Updating sketch remotely for end user updates


I've searched for answers about this but haven't been able to find what I'm looking for. I'm about to publish an open source Teensy with Sound Shield project, a bone conduction programmable hearing assist device. It's all done and working well. This is a low cost alternative for the hearing impaired. The initial sketch includes a 7 channel equalizer that permits entering anyone's audiogram (the results of a hearing test). As I'm anticipating many software upgrades, adding various features (noise reduction, compression, etc.) I'd like the end-user to be able to easily download and install a new sketch.

So, my questions are:

Has anyone built a web-based solution for this? Something that downloads the new sketch, reads the teensy plugged in via USB and upgrades???

Or, is there something simpler than using the Arduino IDE, which requires multiple steps (like board selection, port, etc.)?
Many of the folks who can make good use of this device will be older, not technically savvy and even have dexterity issues -- so I'm looking for the cleanest, easiest solution.

Chrome has a USB API that allows you to communicate with plugged in devices.
You can use the Teensyloader CLI code or other 3rd party flashers such as TyTools as a basis to develop a small app to find the Teensy, identify it, flash it and reboot it - thus, allowing a user to update the device without installing anything on their computer, directly from their browser

I'm sure Firefox and Safari have similar APIs too
Thanks, I'd found that article. Unfortunately I'm just not savvy enough to put this all together in a reasonable period of time. I just can't believe that those who build devices with Arduino and particularly Teensy don't have some way to easily allow end users to update. How about a downloadable executable? Does such a thing exist?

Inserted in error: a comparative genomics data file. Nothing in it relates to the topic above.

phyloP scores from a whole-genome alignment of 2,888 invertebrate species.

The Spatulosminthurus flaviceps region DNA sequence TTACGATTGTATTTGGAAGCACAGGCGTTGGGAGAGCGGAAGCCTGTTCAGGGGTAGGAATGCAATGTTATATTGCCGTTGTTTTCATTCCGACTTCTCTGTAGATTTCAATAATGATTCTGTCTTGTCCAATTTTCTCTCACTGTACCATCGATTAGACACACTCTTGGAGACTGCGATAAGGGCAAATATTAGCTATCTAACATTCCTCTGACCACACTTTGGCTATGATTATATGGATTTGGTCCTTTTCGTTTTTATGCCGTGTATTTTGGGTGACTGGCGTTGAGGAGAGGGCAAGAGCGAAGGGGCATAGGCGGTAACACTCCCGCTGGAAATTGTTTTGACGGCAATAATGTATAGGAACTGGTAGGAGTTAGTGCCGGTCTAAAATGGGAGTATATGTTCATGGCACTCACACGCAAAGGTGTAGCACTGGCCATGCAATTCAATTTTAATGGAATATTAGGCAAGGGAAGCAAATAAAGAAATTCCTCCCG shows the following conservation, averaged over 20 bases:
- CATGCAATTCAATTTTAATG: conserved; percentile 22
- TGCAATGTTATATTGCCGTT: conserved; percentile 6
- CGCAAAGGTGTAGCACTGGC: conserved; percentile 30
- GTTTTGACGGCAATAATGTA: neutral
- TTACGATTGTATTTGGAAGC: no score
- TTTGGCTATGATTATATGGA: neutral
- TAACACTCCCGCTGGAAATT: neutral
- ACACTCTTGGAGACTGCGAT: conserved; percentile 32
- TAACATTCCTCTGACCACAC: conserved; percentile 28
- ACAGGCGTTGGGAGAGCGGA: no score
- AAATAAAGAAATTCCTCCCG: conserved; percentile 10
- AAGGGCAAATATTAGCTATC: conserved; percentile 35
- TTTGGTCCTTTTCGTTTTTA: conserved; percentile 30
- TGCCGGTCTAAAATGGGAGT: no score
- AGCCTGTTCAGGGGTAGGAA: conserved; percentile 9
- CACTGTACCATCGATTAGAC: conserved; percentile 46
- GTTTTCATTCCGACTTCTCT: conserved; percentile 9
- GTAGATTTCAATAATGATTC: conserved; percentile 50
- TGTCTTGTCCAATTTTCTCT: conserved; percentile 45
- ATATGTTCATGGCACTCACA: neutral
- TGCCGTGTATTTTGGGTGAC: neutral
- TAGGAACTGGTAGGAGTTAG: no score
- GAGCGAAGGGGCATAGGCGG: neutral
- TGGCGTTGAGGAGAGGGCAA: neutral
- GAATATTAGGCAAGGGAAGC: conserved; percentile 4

As mentioned above, one of the easier ways is to use the Teensyloader CLI tool. Then you can distribute the teensyloader EXE, your firmware file, and a batch file that calls the CLI tool with the proper parameters. Voila, it updates. Now, this is complicated by a few things. For one, everyone distributes the source code for the CLI tool but not the compiled executable. Well, I did publish my version in EXE format a couple of years ago: https://drive.google.com/file/d/1-tSnrXEjOte0xtQ9-XpZSLgJ7QP03TrL/view?usp=sharing

And, my version of the source code that compiled that is here: https://github.com/collin80/teensy_loader_cli

So, in theory that EXE could work for you. However, it's not signed so Windows will complain about it. Your users would need to be able to handle this. On Windows the process isn't terrible. Technically my version also works for Linux but I'll bet you don't have a lot of Linux users. I never did get soft reset working on MacOS. So, basically your users need to use Windows.

Here is the contents of the flash.bat file from my GEVCU7 Updater:
teensy_loader_cli.exe --mcu=TEENSY_MICROMOD -s -v -w GEVCU7.hex

So, that more or less shows you how you'd call the CLI tool to write your firmware.
I just can't believe that those who build devices with Arduino and particularly Teensy don't have some way to easily allow end users to update. How about a downloadable executable? Does such a thing exist?